scottydog
Well who’s doing the sums at the Council then ? That’s what i want to know ? Lets say an average of 25 cars use each Car Park per hour (almost certainly an underestimate) at approximately £1 per hour. x 8 Hours ( £200 ) x 7 Days ( £1400 a week ) 20 Weeks will see them ” Pay for themselves ” after that it’s money… Read more »
Old Knobby
The reasoning is probably that they won’t make anything in the first year, given the initial costs, but will in the following years. Whether or not they do remains to be seen though. As I recall, last time they tried it at Puckpool everyone stopped going there so the charges were removed again. As an aside, is there actually any electricity available to run a machine at… Read more »
garageelfin
Changes are coming about to ensure the income stream of the department is able to pay out the salarys of those running them. The true cost is masked as in actual fact little profit is made if any at all. Costs are massaged into other departments and budgets to hide what is really going on. The actions are taken to justify these jobs – no action then… Read more »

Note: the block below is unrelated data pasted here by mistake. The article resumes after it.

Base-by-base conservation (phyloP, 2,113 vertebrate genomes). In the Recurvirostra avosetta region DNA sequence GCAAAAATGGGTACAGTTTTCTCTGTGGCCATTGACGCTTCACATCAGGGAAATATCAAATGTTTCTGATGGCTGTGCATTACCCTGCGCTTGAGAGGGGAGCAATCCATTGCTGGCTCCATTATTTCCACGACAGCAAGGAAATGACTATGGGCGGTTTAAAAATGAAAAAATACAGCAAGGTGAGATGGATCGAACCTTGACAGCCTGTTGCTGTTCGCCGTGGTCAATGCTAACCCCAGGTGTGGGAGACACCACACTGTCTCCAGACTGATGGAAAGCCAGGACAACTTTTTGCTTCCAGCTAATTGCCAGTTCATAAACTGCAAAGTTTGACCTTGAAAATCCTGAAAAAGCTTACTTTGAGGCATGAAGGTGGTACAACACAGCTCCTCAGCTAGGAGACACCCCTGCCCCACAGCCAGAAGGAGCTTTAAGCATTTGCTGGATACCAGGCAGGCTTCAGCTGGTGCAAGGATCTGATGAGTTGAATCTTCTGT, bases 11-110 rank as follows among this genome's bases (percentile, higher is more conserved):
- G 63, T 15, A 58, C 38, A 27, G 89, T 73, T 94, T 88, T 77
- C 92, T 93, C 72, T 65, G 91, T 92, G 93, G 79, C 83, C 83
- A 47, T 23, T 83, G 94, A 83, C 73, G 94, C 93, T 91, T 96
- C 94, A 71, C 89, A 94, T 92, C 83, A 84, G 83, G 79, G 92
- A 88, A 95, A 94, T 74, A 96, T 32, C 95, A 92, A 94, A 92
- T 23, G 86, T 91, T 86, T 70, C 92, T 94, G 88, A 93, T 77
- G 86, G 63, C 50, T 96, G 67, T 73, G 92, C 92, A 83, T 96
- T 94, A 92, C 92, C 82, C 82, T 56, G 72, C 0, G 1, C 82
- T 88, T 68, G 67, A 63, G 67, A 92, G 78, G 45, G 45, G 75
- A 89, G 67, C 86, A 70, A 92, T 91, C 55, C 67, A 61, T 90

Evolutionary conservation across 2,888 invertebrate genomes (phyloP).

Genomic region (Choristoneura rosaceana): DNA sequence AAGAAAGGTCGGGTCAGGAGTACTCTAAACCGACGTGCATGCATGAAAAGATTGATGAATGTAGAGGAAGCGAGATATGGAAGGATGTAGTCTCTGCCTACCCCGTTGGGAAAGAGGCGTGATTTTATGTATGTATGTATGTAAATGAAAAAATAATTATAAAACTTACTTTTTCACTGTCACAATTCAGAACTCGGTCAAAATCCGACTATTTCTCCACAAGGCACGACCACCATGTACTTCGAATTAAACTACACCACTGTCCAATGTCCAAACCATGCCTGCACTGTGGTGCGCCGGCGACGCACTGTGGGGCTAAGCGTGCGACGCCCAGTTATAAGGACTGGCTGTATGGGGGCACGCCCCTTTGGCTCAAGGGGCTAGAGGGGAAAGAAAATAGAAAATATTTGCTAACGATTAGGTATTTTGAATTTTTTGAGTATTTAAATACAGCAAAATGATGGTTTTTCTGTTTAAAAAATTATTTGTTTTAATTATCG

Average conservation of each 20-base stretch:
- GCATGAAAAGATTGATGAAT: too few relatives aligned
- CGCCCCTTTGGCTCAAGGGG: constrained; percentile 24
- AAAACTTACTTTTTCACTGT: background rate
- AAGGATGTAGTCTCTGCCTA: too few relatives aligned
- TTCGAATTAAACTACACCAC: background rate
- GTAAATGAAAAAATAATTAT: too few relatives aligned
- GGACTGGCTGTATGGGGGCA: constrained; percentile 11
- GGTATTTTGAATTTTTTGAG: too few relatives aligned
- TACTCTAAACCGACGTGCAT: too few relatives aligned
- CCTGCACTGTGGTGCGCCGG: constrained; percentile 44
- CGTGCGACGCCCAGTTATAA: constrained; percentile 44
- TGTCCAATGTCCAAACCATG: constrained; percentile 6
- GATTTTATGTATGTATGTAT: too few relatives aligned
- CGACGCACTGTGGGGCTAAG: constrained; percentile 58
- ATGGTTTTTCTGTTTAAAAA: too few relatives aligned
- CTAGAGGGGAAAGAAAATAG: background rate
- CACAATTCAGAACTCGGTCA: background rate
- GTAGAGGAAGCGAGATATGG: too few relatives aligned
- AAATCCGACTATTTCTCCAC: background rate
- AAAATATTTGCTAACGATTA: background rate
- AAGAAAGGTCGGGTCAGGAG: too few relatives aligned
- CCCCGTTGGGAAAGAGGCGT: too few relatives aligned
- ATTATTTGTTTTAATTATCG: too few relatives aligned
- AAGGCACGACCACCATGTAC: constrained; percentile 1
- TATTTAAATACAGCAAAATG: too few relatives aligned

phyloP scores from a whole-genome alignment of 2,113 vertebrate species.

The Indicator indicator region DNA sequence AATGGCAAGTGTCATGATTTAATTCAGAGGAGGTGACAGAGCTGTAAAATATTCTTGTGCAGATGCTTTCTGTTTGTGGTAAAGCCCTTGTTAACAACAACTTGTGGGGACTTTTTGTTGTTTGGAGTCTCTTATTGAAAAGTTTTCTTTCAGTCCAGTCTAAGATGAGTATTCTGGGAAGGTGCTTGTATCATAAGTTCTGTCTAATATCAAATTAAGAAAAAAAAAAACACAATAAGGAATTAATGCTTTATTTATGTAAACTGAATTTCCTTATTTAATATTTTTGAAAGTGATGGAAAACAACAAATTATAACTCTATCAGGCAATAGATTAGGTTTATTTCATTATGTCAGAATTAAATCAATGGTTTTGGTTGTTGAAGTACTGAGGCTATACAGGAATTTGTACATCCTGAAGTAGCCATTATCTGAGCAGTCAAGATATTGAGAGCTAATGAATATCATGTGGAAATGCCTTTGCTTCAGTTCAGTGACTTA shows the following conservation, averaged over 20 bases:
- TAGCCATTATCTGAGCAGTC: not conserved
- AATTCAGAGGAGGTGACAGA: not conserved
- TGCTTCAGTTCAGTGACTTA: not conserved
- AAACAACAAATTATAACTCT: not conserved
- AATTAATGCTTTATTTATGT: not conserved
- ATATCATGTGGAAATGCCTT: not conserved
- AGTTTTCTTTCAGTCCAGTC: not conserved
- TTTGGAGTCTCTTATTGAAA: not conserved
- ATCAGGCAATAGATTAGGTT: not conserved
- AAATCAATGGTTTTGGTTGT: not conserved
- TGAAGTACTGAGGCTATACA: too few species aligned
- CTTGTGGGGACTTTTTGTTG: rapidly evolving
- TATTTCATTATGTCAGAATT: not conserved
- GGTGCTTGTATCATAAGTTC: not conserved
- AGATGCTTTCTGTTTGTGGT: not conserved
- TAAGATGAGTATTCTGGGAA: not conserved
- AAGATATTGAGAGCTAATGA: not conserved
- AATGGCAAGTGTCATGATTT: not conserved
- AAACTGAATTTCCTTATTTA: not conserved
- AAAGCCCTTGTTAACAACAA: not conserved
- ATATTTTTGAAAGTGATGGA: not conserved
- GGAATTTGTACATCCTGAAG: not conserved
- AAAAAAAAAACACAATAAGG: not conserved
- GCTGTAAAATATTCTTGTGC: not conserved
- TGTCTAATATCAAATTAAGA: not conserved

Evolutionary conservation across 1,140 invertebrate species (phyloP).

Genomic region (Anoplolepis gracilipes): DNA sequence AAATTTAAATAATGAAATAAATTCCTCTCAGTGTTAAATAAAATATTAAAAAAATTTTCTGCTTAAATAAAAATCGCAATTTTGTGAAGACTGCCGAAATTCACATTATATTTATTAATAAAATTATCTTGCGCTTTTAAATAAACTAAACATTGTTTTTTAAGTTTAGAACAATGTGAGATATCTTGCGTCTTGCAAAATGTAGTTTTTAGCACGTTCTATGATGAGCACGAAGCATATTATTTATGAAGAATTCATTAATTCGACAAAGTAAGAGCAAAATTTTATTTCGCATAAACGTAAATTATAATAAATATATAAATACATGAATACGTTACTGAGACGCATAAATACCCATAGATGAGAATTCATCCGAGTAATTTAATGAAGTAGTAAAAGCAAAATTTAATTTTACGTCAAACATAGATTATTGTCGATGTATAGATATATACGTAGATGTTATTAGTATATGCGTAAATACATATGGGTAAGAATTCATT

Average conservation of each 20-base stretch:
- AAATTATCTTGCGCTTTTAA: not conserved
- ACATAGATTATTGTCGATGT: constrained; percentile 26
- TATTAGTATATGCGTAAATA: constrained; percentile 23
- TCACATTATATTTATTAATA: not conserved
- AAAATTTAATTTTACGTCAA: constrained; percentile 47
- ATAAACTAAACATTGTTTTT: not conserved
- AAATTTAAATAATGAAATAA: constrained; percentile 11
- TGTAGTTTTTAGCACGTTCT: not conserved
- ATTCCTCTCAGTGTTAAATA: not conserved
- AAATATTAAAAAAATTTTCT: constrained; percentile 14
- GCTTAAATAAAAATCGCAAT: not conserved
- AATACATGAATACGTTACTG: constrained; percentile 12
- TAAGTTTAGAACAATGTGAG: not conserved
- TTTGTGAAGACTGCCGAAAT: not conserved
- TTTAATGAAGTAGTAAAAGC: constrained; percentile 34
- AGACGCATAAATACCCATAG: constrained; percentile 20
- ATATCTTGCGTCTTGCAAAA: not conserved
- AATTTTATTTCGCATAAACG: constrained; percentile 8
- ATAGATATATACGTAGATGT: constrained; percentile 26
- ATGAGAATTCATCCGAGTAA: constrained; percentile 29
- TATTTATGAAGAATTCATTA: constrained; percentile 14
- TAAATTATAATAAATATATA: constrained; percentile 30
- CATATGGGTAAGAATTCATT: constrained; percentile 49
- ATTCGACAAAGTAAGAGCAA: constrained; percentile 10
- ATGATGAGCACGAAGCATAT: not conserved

Caconym

Actually there are four areas of cost. There is also the cost of enforcing the parking charges. There is no point in putting in those expensive meters if nobody checks that people are actually buying tickets from them.

chalkie
Again, it seems the council are missing a trick here. They need to protect revenues but do something to alienate the majority. I live in London now, and there are a number of Controlled Parking Zones (CPZs) which limit local street parking to prevent people driving to an area to park for free all day, generally in a residential street. For an annual fee you get a… Read more »
meter rita

What is a relatively small sum? They used to charge £50 pa, then £75 pa, now it is £375 a year. Not relatively small sum!

phil jordan
meter rita & chalkie: The cost of the annual island parking permit is £295 (not £375) but you are right, of course, …what is a (relatively) small sum? There is a top up permit making the most expensive permit (24 x 7 any car park) £425. Certainly sounds expensive. However, what this actually means is that a £295 permit allows for parking (long stay car parks) for… Read more »
yjc
Since the anouncement that charging is going ahead at Puckpool a couple of weeks ago I noticed that last week the two car parks in Puckpool Park were less than half full. Being sad I looked at all the registration numbers. Only one car had a HW plate. What does that confirm? That residents have voted with their feet! The playground was not as full as the… Read more »
phil jordan
yjc: Part of my concerns exactly and why I could not support the proposal. What *might* not be obvious just yet is the effect of related and increased ‘on road’ parking in and around that Ryde area and the problems that brings – much as we saw when the parking permit increased to £500 and the whole of Spencer Road (…and its’ side roads) jammed up with… Read more »